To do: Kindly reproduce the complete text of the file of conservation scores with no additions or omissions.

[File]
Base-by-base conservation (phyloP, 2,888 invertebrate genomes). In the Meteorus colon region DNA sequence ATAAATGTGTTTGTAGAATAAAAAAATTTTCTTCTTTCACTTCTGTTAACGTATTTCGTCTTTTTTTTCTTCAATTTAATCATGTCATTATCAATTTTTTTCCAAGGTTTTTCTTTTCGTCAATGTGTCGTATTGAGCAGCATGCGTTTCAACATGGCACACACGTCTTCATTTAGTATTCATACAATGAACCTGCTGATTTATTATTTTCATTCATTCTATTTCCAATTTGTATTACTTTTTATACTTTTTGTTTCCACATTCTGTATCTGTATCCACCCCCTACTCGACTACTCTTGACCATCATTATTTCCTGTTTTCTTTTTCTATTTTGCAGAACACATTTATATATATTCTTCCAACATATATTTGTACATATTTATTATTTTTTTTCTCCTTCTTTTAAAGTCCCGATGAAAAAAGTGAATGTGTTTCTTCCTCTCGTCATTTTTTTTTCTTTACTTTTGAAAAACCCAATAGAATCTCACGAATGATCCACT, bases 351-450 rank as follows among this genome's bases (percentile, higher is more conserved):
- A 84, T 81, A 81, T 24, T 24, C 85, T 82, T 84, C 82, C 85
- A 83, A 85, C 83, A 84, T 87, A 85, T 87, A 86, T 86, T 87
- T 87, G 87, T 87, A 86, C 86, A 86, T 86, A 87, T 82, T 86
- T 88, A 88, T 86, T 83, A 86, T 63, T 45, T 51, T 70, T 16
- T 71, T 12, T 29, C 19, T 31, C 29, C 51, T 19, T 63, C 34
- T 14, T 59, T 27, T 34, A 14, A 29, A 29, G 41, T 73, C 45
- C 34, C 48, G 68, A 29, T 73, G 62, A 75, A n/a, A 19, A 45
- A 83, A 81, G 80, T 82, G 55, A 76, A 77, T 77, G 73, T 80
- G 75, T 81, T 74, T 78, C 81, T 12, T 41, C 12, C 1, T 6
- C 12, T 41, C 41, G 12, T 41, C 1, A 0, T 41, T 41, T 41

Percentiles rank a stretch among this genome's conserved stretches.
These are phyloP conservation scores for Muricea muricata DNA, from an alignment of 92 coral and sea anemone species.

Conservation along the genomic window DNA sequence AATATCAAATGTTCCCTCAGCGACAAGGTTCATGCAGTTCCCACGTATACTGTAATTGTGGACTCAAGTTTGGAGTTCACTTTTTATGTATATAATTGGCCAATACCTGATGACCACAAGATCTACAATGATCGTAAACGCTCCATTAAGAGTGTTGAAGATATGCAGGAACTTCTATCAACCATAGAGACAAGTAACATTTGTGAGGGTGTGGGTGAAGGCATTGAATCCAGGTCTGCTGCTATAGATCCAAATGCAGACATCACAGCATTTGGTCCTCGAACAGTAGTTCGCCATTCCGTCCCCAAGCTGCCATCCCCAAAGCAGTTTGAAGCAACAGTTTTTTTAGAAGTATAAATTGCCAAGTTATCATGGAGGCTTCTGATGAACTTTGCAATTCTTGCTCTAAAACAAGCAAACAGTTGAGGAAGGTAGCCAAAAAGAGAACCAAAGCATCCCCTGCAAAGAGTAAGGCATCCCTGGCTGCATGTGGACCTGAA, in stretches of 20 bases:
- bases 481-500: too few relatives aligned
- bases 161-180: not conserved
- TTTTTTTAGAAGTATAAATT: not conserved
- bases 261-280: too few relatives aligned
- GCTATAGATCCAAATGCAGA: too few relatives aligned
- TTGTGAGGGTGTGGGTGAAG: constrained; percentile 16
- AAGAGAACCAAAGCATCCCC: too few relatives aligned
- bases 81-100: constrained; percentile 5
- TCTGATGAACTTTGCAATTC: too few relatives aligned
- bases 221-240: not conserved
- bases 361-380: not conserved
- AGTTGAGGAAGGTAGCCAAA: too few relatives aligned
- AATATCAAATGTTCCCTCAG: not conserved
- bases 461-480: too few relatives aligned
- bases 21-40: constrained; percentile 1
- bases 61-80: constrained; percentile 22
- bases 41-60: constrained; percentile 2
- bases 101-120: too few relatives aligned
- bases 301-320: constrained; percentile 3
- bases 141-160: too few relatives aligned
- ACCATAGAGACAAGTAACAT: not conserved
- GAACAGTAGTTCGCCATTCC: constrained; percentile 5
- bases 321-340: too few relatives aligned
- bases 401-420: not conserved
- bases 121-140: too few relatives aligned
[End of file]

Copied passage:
Base-by-base conservation (phyloP, 2,888 invertebrate genomes). In the Meteorus colon region DNA sequence ATAAATGTGTTTGTAGAATAAAAAAATTTTCTTCTTTCACTTCTGTTAACGTATTTCGTCTTTTTTTTCTTCAATTTAATCATGTCATTATCAATTTTTTTCCAAGGTTTTTCTTTTCGTCAATGTGTCGTATTGAGCAGCATGCGTTTCAACATGGCACACACGTCTTCATTTAGTATTCATACAATGAACCTGCTGATTTATTATTTTCATTCATTCTATTTCCAATTTGTATTACTTTTTATACTTTTTGTTTCCACATTCTGTATCTGTATCCACCCCCTACTCGACTACTCTTGACCATCATTATTTCCTGTTTTCTTTTTCTATTTTGCAGAACACATTTATATATATTCTTCCAACATATATTTGTACATATTTATTATTTTTTTTCTCCTTCTTTTAAAGTCCCGATGAAAAAAGTGAATGTGTTTCTTCCTCTCGTCATTTTTTTTTCTTTACTTTTGAAAAACCCAATAGAATCTCACGAATGATCCACT, bases 351-450 rank as follows among this genome's bases (percentile, higher is more conserved):
- A 84, T 81, A 81, T 24, T 24, C 85, T 82, T 84, C 82, C 85
- A 83, A 85, C 83, A 84, T 87, A 85, T 87, A 86, T 86, T 87
- T 87, G 87, T 87, A 86, C 86, A 86, T 86, A 87, T 82, T 86
- T 88, A 88, T 86, T 83, A 86, T 63, T 45, T 51, T 70, T 16
- T 71, T 12, T 29, C 19, T 31, C 29, C 51, T 19, T 63, C 34
- T 14, T 59, T 27, T 34, A 14, A 29, A 29, G 41, T 73, C 45
- C 34, C 48, G 68, A 29, T 73, G 62, A 75, A n/a, A 19, A 45
- A 83, A 81, G 80, T 82, G 55, A 76, A 77, T 77, G 73, T 80
- G 75, T 81, T 74, T 78, C 81, T 12, T 41, C 12, C 1, T 6
- C 12, T 41, C 41, G 12, T 41, C 1, A 0, T 41, T 41, T 41

Percentiles rank a stretch among this genome's conserved stretches.
These are phyloP conservation scores for Muricea muricata DNA, from an alignment of 92 coral and sea anemone species.

Conservation along the genomic window DNA sequence AATATCAAATGTTCCCTCAGCGACAAGGTTCATGCAGTTCCCACGTATACTGTAATTGTGGACTCAAGTTTGGAGTTCACTTTTTATGTATATAATTGGCCAATACCTGATGACCACAAGATCTACAATGATCGTAAACGCTCCATTAAGAGTGTTGAAGATATGCAGGAACTTCTATCAACCATAGAGACAAGTAACATTTGTGAGGGTGTGGGTGAAGGCATTGAATCCAGGTCTGCTGCTATAGATCCAAATGCAGACATCACAGCATTTGGTCCTCGAACAGTAGTTCGCCATTCCGTCCCCAAGCTGCCATCCCCAAAGCAGTTTGAAGCAACAGTTTTTTTAGAAGTATAAATTGCCAAGTTATCATGGAGGCTTCTGATGAACTTTGCAATTCTTGCTCTAAAACAAGCAAACAGTTGAGGAAGGTAGCCAAAAAGAGAACCAAAGCATCCCCTGCAAAGAGTAAGGCATCCCTGGCTGCATGTGGACCTGAA, in stretches of 20 bases:
- bases 481-500: too few relatives aligned
- bases 161-180: not conserved
- TTTTTTTAGAAGTATAAATT: not conserved
- bases 261-280: too few relatives aligned
- GCTATAGATCCAAATGCAGA: too few relatives aligned
- TTGTGAGGGTGTGGGTGAAG: constrained; percentile 16
- AAGAGAACCAAAGCATCCCC: too few relatives aligned
- bases 81-100: constrained; percentile 5
- TCTGATGAACTTTGCAATTC: too few relatives aligned
- bases 221-240: not conserved
- bases 361-380: not conserved
- AGTTGAGGAAGGTAGCCAAA: too few relatives aligned
- AATATCAAATGTTCCCTCAG: not conserved
- bases 461-480: too few relatives aligned
- bases 21-40: constrained; percentile 1
- bases 61-80: constrained; percentile 22
- bases 41-60: constrained; percentile 2
- bases 101-120: too few relatives aligned
- bases 301-320: constrained; percentile 3
- bases 141-160: too few relatives aligned
- ACCATAGAGACAAGTAACAT: not conserved
- GAACAGTAGTTCGCCATTCC: constrained; percentile 5
- bases 321-340: too few relatives aligned
- bases 401-420: not conserved
- bases 121-140: too few relatives aligned